Cities are agglomeration economies—Lee calls this the “magnetic city” (a truly felicitous phrase)—and spatial economies will chug along no matter what. The “legal city,” by contrast, has been and continues to be disempowered by (1) state-based federalism (chapter 3 of City Power) and (2) the cross-border constitutional rules and government policies that encourage footloose capital (chapter 4). As Audrey points out, local economic development is about “capital accumulation for some at the expense of others.” The same perhaps could be said of the entire global economy—an argument that those who advocate a “right to the city” have long been making. President-elect Trump has been the beneficiary of local economic development races (in New York, Atlantic City, and elsewhere), collecting subsidies for his real estate projects even as he now rails against the “rigged” economic system. 

City Power can be read as even more important for progressives seeking a post-election site for political and territorial resistance (as Nestor argues).  Resort to principles of federalism or localism is always the strategy for national political losers. One can also read City Power skeptically, pointing to the failures and inequalities inherent in the global urbanizing project and reemphasizing the need for national anti-poverty and pro-labor policies (as Scott tentatively suggests). On this score, smug liberals ensconced in their gleaming Trump Towers in fast-gentrifying cities are dangerously out-of-touch, pushing rents higher even as they advocate for municipal plastic bag bans. The recent urban resurgence could simply be a reflection of the economic processes that have always divided us by class and race (see Richard’s post). Whatever redistribution the city does is just a scrap left by a global economy that invariably produces inequality.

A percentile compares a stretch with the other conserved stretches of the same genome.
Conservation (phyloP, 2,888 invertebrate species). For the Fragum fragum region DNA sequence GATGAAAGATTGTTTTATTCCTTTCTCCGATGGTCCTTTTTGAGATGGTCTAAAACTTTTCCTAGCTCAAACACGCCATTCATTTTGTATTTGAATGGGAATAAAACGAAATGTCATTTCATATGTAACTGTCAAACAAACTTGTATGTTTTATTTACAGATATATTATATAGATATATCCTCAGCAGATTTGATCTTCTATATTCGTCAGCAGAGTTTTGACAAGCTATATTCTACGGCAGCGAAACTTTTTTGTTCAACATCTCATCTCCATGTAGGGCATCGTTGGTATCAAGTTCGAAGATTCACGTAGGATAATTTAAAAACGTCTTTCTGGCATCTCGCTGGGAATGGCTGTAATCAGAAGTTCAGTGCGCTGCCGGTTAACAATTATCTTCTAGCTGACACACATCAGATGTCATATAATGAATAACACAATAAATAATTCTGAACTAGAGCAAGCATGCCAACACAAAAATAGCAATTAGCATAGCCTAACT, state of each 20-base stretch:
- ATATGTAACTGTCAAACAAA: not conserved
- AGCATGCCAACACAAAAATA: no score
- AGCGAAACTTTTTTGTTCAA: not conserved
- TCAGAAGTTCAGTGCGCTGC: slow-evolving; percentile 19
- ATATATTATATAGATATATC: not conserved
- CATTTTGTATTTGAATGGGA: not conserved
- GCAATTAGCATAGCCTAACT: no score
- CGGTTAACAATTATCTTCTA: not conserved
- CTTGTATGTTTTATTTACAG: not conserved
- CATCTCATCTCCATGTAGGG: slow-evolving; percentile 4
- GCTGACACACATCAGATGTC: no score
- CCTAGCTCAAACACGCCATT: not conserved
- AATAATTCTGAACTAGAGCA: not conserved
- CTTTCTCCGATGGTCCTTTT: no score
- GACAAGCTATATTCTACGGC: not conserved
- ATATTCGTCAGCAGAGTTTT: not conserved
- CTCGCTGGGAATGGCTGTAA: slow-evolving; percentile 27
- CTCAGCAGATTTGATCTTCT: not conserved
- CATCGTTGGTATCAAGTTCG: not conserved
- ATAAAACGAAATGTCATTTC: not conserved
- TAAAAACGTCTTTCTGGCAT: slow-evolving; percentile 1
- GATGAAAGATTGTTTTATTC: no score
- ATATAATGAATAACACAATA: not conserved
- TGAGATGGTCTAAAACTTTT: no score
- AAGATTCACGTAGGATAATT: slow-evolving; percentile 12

I am not particularly sanguine about the direction of national or global politics, but I am hopeful about the direction of city politics. Here I share Jane Jacobs’s sometimes naïve belief in the city’s capacity to build the middle-class. New Deal-style urban liberalism helped turn immigrants into citizens. Municipal services—clean water, decent schools, subways, and hospitals—paved the way for working people to share in the country’s post-war prosperity.    

I also want to heed Frederic Howe’s 1905 call to treat the city as “the hope of democracy”—asserted in the midst of the machine era, when all around him intellectuals and policymakers were arguing that municipal government was a conspicuous failure. It was not true then and it is not true now. In 1967, another time of crisis for the American city, Dahl argued that cities were the optimally-sized democratic institutions and the places where all our best ideas should be brought to bear on the country’s worst social and economic problems. We face serious challenges today. I think that cities are capable of addressing those challenges, if we just let them. 

Richard Schragger is the Perre Bowen Professor and Joseph C. Carter, Jr. Research Professor of Law at the University of Virginia. You can reach him by e-mail at